London calling: Shein could be moving its IPO across the pond but faces challenges

Sheiny happy people in London?
5 March 2024

Could Shein be heading to London?

• Could Shein be shifting to London?
• What could a London listing deliver for Shein?
• And what obstacles standin the way of Shein finding a new home on the London Stock Exchange?

Shein, a world leading fast-fashion brand, could be making plans to relocate its initial public offering (IPO) to London from New York. But scrutiny over its supply chain and links to China could make this a challenging move.

Founded in Nanjing, China in 2008, Shein is now headquartered in Singapore, though it continues to list in the US. The company officially became the world’s largest fashion retailer in 2022, with a valuation of $80 to $90 billion being sought in late 2023 ($10 billion less than its value in 2022, a reduction mainly down to a sector-wide decline in venture funding).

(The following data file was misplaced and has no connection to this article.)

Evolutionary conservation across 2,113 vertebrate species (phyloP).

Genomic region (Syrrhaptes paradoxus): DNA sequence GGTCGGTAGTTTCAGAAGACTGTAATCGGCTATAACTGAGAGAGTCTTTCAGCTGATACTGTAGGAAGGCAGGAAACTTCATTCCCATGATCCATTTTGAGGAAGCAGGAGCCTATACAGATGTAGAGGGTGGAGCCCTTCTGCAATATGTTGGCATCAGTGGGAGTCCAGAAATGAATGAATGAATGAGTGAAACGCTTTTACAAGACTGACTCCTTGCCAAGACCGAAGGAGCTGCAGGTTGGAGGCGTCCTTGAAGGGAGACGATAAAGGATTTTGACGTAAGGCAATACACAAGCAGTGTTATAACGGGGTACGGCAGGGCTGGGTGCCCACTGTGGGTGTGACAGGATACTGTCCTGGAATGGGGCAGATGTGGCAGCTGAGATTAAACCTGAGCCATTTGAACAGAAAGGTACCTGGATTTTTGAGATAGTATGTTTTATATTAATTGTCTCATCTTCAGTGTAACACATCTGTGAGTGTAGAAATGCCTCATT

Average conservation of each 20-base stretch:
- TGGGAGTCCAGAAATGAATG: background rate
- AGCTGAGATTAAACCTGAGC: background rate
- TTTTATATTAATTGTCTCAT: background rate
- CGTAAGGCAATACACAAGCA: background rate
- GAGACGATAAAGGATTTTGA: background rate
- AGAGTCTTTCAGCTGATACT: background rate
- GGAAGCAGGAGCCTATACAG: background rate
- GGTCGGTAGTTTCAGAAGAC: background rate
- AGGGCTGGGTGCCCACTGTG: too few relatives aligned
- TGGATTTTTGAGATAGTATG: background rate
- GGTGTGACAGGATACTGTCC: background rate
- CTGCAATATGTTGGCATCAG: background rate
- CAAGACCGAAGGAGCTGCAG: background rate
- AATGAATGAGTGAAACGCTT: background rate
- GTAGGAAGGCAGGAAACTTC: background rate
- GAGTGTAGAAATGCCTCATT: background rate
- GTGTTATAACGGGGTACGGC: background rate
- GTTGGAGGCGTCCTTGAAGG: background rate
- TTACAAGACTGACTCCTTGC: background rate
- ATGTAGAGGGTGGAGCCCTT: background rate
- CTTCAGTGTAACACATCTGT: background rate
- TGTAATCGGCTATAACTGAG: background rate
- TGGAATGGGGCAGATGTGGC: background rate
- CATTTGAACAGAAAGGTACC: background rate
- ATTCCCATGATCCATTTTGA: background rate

Shein of London?

Shein is known for its vast range of affordable, trendy clothing, accessories, and other fashion items, primarily working via its online platform. With its extensive selection of products and a high turnover, the e-commerce company is able to keep up with the rapid nature of altering fashion trends. Its low prices and continuous, constant introduction of new staples has gained a substantial following, particularly among younger consumers.

IPO change of location

Currently, Shein’s IPO is based in New York, but reports suggest it is in early talks to switch to London. This relocation is reportedly influenced by the suspicion that the US Securities and Exchange Commission is unlikely to grant approval for Shein’s IPO. Other possible IPO locations allegedly being discussed include Singapore and Hong Kong.

The US remains the retailer’s preferred location, but it is still working on its application to list in the country. If Shein decides to switch to another country, it will have to file a new listing application overseas with Chinese regulators.